The book and the SQUAT survey are both quoted in an article in the Asia section of this week’s issue of The Economist: “Indian officials are humiliating people who defecate outdoors: Building lots of toilets does not guarantee they will be used.”
The subtitle is, of course, a point we have emphasized repeatedly here on the r.i.c.e. blog. The main title is something we perhaps have not talked enough about. There have been reports of not only humiliation but even some cases of violence in efforts to get people to use latrines. In our own fieldwork we have met people who have told us that local government officials have threatened to take away their ration cards if they do not comply with the SBM. It is no surprise that the victims are often low-ranking people in socially excluded groups.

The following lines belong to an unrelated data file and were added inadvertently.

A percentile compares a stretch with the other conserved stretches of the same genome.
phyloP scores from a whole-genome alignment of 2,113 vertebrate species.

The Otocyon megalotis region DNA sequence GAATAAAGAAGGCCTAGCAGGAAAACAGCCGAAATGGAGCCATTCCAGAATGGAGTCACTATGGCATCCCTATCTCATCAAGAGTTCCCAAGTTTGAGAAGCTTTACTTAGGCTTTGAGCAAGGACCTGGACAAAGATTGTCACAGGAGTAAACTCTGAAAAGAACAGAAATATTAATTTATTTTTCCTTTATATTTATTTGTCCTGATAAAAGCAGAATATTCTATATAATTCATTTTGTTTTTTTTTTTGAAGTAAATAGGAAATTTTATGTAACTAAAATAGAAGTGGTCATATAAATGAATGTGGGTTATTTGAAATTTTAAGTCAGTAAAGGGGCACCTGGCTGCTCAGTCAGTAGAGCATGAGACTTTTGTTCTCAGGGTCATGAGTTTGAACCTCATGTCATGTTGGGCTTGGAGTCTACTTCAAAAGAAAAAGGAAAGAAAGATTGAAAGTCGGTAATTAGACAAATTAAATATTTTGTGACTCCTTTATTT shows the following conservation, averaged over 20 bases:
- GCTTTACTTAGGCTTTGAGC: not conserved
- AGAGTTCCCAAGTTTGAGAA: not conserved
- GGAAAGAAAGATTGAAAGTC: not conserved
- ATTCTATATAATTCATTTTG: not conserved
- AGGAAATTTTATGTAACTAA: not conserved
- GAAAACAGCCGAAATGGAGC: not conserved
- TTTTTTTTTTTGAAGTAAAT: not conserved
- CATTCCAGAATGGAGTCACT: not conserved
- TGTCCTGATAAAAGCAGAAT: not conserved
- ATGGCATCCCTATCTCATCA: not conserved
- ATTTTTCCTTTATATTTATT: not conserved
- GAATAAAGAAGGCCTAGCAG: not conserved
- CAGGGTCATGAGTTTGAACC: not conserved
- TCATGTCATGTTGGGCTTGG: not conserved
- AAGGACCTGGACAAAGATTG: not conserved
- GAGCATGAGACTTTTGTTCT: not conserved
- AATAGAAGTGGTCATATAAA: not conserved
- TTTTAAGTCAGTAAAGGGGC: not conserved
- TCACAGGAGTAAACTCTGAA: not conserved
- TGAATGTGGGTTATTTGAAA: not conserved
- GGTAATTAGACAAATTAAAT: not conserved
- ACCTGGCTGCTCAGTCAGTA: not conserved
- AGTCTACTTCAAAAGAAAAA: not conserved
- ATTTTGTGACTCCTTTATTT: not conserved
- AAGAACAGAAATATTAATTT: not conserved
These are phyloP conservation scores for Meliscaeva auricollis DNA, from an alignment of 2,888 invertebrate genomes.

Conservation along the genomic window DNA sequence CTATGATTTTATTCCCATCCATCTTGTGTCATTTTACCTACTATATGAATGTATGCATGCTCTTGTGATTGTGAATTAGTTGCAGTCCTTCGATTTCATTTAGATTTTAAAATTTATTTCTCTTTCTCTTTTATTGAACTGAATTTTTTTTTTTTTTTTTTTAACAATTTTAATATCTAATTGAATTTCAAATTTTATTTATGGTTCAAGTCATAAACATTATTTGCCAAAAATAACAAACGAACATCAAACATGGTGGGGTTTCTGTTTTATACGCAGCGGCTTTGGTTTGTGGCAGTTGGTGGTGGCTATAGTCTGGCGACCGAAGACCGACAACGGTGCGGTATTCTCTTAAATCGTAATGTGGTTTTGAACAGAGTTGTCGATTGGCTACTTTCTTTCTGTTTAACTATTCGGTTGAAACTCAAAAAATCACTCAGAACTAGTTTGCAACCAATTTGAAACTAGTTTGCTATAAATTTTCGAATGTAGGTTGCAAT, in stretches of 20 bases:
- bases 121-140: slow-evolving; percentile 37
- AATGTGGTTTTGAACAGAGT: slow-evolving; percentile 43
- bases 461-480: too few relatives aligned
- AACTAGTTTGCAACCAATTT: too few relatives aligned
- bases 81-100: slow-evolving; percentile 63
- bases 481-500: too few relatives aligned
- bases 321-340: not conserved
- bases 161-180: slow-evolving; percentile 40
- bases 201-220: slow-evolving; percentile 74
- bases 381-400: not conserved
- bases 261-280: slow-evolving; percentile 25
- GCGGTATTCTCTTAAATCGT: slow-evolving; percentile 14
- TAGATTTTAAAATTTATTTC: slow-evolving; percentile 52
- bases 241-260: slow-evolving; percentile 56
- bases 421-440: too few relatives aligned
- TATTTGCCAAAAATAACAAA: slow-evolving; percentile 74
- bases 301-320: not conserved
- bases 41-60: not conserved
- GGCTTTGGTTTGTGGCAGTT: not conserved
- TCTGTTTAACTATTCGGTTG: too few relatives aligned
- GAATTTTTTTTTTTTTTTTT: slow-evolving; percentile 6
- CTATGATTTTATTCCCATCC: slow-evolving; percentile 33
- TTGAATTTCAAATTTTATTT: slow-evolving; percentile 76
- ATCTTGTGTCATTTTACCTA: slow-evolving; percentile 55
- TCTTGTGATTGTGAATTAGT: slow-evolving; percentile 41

One of the issues we raise in the book is that bad consequences are predictable when states try to get people to do something that they do not want to do — especially in large programs designed by socially distant administrators in physically distant capitals. This suggests the question of whether the benefits are worth the costs. Of course, open defecation has many bad consequences, too. Conceptually, the solution is a modest focus on finding ways to encourage people to want to use latrines (by addressing the reasons they do not); in practice that is difficult. An ambitious public goal of eliminating open defecation quickly may have some motivational benefits, but these must be weighed against the costs of eliminating the political space for learning and for navigating the subtleties of changing many people’s behavior without abusing the state’s ability to coerce.